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Re: so I'm confused

Robin (glittergirl@value.net)
Thu, 19 Jun 1997 16:16:56 -0800

>We're all elitist on this mailing list. If you can read and write, you
>are ipso facto a member of an elite. Besides we're talking about some
>pretty arcane stuff here - "post-serialism" and "the post-1945 European
>schools" is greek to me, overeducated as I am (OK, so I went to art
>school not music school). but the point is that these topics are only
>going to be of interest to a very small number of people, and I'm sure
>that was just as true in the glory days of public arts funding.
>(whenever that was)

Implying that these topics are only of interest to a very small number of
people is the most elitist statement of all. Most people will have an
opinion on the core issues that are discussed in forums like this as long
as they are not made to think that they are too stupid to know what they
are talking about. If you go up to the average person on the street and
ask them whether they agree that Schonberg's first String Quartet is a
radcal liberation of a purely contrapuntal polyphony, they will certainly
have no interest in the discussion. You are using terminology and
references to music that they are probably unfamiliar with. But it is easy
to engage the average person in discussions of many of the issues discussed
on this list: creativity, the definition of art and artist, whether it is
all relative or if there is some absolute. Ask them whether they think
Michael Jackson is creative, even though he uses the same musical forms and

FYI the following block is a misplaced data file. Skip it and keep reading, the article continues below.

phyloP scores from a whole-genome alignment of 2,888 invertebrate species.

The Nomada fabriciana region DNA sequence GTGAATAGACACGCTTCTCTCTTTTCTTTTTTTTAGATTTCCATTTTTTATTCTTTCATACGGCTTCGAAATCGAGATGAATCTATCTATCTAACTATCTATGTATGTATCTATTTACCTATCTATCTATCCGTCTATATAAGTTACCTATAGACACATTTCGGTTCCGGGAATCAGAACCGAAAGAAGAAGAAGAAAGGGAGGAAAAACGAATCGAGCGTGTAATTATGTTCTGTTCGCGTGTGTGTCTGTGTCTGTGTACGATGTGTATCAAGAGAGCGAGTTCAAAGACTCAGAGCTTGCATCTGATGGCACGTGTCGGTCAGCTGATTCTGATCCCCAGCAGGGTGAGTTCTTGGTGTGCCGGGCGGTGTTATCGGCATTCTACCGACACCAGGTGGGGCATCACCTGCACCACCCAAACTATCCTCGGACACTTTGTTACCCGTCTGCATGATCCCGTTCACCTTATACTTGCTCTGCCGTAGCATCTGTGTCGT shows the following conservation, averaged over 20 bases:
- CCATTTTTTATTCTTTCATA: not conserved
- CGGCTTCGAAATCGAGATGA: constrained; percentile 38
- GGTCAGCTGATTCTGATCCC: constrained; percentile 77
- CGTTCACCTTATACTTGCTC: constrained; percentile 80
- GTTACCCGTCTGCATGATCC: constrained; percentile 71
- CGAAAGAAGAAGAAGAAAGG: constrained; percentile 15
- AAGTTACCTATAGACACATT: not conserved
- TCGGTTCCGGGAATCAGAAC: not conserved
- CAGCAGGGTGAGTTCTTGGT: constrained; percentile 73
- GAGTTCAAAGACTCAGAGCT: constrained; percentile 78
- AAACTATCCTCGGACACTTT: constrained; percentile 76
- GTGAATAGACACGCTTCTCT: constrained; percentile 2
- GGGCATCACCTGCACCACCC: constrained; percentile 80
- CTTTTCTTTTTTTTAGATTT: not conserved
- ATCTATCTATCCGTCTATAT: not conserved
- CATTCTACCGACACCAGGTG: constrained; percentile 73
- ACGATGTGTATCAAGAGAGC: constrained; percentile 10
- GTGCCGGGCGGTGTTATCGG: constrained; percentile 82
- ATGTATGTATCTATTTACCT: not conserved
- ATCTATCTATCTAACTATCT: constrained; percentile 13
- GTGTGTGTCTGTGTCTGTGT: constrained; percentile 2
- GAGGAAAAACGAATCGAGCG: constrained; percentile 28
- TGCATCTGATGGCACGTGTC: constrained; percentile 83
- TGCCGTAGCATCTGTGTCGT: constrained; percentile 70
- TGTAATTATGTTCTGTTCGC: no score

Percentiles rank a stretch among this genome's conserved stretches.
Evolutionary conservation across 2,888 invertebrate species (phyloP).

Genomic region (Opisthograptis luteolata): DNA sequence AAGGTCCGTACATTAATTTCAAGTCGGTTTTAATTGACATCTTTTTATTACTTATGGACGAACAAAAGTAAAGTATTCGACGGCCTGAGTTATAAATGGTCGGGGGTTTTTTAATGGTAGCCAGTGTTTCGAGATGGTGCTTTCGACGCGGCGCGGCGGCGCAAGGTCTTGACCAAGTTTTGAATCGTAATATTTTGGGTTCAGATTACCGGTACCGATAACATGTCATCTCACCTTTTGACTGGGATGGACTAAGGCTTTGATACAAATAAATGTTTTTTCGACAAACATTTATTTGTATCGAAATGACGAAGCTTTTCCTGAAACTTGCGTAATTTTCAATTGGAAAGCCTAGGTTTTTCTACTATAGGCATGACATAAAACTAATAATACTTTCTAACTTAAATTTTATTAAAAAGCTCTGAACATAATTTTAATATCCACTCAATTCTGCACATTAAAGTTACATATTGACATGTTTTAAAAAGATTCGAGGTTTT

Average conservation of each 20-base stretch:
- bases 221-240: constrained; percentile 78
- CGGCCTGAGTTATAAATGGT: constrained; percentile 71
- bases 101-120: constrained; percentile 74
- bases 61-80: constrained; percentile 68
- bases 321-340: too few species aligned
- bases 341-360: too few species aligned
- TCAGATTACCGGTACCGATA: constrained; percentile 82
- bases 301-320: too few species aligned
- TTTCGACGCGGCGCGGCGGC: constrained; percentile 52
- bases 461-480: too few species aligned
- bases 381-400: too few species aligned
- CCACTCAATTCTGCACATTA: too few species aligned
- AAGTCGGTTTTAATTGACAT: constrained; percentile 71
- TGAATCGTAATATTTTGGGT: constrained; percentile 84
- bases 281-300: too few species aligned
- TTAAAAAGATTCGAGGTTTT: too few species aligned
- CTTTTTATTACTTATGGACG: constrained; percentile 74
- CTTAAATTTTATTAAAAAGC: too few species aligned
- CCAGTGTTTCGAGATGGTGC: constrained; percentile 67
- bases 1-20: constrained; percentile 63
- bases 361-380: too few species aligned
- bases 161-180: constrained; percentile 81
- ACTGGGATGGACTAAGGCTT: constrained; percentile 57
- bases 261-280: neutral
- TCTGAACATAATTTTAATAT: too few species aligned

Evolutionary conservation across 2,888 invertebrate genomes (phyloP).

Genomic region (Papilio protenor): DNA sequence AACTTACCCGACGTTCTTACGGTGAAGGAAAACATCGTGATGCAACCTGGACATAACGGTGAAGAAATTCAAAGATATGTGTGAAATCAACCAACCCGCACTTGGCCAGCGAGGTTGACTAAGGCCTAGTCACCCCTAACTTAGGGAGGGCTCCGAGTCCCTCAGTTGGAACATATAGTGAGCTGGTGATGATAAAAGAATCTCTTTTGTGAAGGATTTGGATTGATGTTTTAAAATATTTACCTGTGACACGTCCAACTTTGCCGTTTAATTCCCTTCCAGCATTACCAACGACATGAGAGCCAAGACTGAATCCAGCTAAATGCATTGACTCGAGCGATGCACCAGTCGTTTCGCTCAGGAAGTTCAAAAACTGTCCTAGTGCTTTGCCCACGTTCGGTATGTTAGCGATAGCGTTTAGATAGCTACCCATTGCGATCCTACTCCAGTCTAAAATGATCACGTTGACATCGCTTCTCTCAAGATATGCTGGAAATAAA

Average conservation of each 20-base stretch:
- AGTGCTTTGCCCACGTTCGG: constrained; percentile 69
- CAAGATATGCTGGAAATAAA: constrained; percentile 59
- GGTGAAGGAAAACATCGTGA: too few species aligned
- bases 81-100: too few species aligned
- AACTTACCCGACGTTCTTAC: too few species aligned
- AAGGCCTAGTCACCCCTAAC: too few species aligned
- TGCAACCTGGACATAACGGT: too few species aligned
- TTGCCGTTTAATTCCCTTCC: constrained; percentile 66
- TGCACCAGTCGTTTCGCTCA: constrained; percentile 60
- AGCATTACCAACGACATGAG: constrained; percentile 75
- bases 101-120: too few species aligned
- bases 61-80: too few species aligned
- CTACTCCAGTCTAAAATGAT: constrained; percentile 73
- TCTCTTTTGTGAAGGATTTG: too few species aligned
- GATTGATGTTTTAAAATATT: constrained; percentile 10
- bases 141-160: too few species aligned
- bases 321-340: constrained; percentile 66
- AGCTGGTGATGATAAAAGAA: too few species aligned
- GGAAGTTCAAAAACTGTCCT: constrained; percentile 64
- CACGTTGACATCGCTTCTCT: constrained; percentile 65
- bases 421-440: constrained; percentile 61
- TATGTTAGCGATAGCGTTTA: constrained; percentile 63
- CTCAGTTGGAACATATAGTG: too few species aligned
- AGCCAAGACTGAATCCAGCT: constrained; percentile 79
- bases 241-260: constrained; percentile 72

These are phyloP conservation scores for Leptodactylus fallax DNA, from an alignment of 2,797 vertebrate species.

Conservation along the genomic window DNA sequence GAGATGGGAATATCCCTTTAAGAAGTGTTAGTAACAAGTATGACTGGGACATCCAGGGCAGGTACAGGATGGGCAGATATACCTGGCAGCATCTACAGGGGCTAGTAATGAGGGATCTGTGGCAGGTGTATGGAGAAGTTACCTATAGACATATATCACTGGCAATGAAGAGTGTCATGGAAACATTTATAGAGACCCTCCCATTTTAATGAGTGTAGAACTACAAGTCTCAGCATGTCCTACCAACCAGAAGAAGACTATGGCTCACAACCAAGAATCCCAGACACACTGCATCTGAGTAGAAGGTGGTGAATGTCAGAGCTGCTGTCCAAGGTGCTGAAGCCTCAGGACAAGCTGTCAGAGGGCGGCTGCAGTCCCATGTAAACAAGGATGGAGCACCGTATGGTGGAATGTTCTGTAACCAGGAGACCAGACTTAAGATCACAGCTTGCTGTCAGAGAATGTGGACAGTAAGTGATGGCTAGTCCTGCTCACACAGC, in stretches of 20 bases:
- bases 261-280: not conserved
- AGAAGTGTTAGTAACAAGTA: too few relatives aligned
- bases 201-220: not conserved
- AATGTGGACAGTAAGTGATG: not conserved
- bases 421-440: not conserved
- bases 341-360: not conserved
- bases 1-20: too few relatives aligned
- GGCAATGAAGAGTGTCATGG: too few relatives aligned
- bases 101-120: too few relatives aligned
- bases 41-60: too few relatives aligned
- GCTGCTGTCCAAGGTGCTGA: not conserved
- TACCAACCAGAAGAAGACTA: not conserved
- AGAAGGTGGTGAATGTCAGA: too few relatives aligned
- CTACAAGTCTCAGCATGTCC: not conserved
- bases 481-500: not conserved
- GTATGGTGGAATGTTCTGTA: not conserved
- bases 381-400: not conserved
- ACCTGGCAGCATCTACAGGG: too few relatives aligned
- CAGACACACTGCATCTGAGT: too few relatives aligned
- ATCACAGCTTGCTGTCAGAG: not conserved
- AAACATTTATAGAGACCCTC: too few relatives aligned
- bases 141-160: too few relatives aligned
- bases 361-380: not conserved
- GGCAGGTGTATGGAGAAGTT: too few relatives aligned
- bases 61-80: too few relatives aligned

chord progressions used by many other people. Ask them what they think
makes something creative while something else is not. Ask them whether a
stump that is encountered naturally in the forest can be art if one person
relates to it as such. Ask them if they think the Hummel figurines on
their mantel are art. Ask them what makes it art. Ask them who their
favorite artist is. Ask them why. My mother, a woman with an eighth grade
education and who believes in creationism, can be engaged in extended
discussions about art if you approach it with language and examples she can
relate to. It is not that most people are not interested in discussing
issues of art, so much as that they are made to feel that it is not part of
their lives. People are taught that the issues in art are something that
don't affect their lives, when really they face them daily, everytime they
read a book, listen to music, watch T.V., go to the movies. Art (by
someone's definition) faces them constantly.